A la Riojana

My virtual trek has now taken me just past Nájera in La Rioja and there is one restaurant there, Los Parrales, that offers the following menu (plus individual items with a la Riojana as a modifier): [Note: translations are from Google Translate of webpages]

Menú Típico Riojano Typical Riojano Menu
Los sabores más tradicionales de La Rioja The most traditional flavors of La Rioja
Descubre la gastronomía riojana de la mano de nuestro menú típico riojano. Discover the Riojan gastronomy hand in hand with our typical Riojan menu.

If you’ve ever gotten wine from Spain you’ve heard of Rioja. This is the best-known and probably premier wine growing area. Like Napa (which is a region, county and town) La Rioja is a political entity, an autonomous community of Spain, consisting of a single province. The capital is Logroño which was my previous stop on the Camino. The wine region of Rioja is not exactly the same area as the political entity but roughly aligns with it. And Riojana is the demonym of people and things from this region. A la Riojana is a designation, used with food, to indicate the preparation is the one typical used in Rioja. This is similar to Italian practice, e.g. a la Bolognese (a meat-based sauce originating from Bologna).

But what is it?

For me to answer, neither being there in person nor an expert in either Spanish language or cuisine of Spain is a bit of a stretch, so I suggest you find other sources (I’ll be providing some), especially from anyone who is describing their personal experience with a la Riojana.

This article, while in Spanish, has a better description than I can provide. Teresa Barrenechea lumps La Rioja together with Navarra and Aragón, emphasizing the connection to La Ribera del Ebro (the second major river of the entire Iberian Peninsula; ribera is its riverbank, the obvious fertile area for growing crops). While wine is the hallmark of Rioja it is not used, directly, in the cuisine. Instead the cuisine is dominated by vegetables which grow well in the same conditions as vineyards. The cuisine uses less of the fresh seafood of further north but a bit more lamb and beef. It is simple and hearty.

Perhaps the most classic dish is:

Patatas a la Riojana Potatoes Riojana’s style

This is a fairly simple stew (description and typical recipe) of potatoes and chorizo (riojana version) seasoned with ample paprika. It definitely seems to meet the simple and hardy description that is characteristic of much of a la Riojana. It’s amusing that one of the links (for receta) I provided actually uses patatasriojana as the domain name (I guess someone thinks it’s famous).

In terms of fish this also seems to be a classic (description and typical recipe):

Bacalao a la Riojana Cod to the Riojana

I ate numerous cod dishes in Portugal (from desalted salt cod, interesting to see huge piles of it in markets) and, well, it’s pretty blah. The tomato sauce and at least some hint of pepper might elevate this dish above blah levels, but it seems hard to get excited about it.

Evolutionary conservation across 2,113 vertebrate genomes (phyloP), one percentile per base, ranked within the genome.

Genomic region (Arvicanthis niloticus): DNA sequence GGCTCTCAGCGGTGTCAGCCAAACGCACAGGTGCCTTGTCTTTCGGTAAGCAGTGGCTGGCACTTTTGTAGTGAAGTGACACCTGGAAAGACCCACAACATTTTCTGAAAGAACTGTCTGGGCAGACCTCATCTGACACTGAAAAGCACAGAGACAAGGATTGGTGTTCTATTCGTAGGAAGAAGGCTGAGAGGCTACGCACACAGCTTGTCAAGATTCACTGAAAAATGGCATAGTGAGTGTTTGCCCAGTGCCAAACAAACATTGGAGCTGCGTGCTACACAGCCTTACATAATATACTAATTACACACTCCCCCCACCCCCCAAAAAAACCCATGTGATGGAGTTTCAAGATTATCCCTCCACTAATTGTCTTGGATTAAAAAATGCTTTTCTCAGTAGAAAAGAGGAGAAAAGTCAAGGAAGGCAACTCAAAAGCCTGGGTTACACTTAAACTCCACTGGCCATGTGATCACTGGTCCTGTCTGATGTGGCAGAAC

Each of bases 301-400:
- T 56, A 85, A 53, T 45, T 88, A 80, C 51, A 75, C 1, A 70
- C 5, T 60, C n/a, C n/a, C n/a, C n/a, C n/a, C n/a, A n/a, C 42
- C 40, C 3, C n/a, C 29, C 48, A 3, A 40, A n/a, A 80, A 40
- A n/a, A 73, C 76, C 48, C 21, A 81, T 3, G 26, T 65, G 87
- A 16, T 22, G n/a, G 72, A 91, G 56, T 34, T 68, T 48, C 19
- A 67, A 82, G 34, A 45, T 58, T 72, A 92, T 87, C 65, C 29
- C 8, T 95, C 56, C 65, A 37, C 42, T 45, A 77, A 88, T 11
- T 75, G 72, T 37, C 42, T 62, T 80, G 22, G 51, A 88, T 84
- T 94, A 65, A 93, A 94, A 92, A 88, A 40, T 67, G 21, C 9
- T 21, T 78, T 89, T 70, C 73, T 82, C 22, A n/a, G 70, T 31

A more interesting meat dish (again that seems to be a Riojana classic, although not on the menu of this restaurant is las chuletas al sarmiento (chops with the vine shoot, description) which is roast lamb but using the trimmings for grape vines as the smoking wood. The restaurant did have a special menu focused on this dish:

Menú Típico Riojano Especial Lechazo Typical Rioja Special Lechazo (lit: suckling lamb) Menu
Lechazo de Cameros Recién (lit: newly or recently) Asado Newly Roasted Cameros
A elegir de los primeros platos y postres del Menú Típico Riojano Choose from the first dishes and desserts of the Riojano Typical Menu

Now lechazo is a preparation (English link, Spanish link) [and also an alternative term] of cordero lechal . cordero is a lamb (in general), and lechal (derived from leche (milk)) imply a very young and unweaned lamb. So this menu is a variation (at this restaurant and therefore for a certain price) of their Menú Típico Riojano where the lechazo is the required segundo plato.

But it took some looking to finally conclude (as best I can) that the de Cameros (tough to search since a car gets most hits) refers to a geographical area within Rioja, i.e. in and around the Sierra de Cameros in in the south center of La Rioja (in the region of La Rioja Media). Presumably the sheep from this area must be special enough that they’d be labeled on the menu. But this is another typical challenge of deciphering menus.

And then there was this item on the menu:

Revuelto Riojano Scrambled Riojano

I’ve actually mentioned revuelto is a previous post but the images and recipes I find for this seem to be showing off the vegetables that also characterize Riojana. Here is a recipe focused on a version emphasizing peppers. And another recipe that seems to have a bit of everything in a big pile which seems to be merging revuelto and pisto (I love this spanishdict.com translation of pisto, hotchpotch, or more conventionally ratatouille).

So that’s our brief tour of La Rioja. Too bad it’s only words since sights and smells and tastes, in real life, would be some much better.

Note: This post took me so long to get it published I’ve passed Nájera and blown into the next town, Azofra. It has a couple of restaurants labeled on the Google map but none (thus far) that appear to have websites to extract their menus. But as a recommendation, Dear Reader, it’s handy to look at these places on Google maps because they collect many photos of food for each restaurant that is a POI. Here is a good interactive map with a GPS trace of the Camino de Santiago.

 

 

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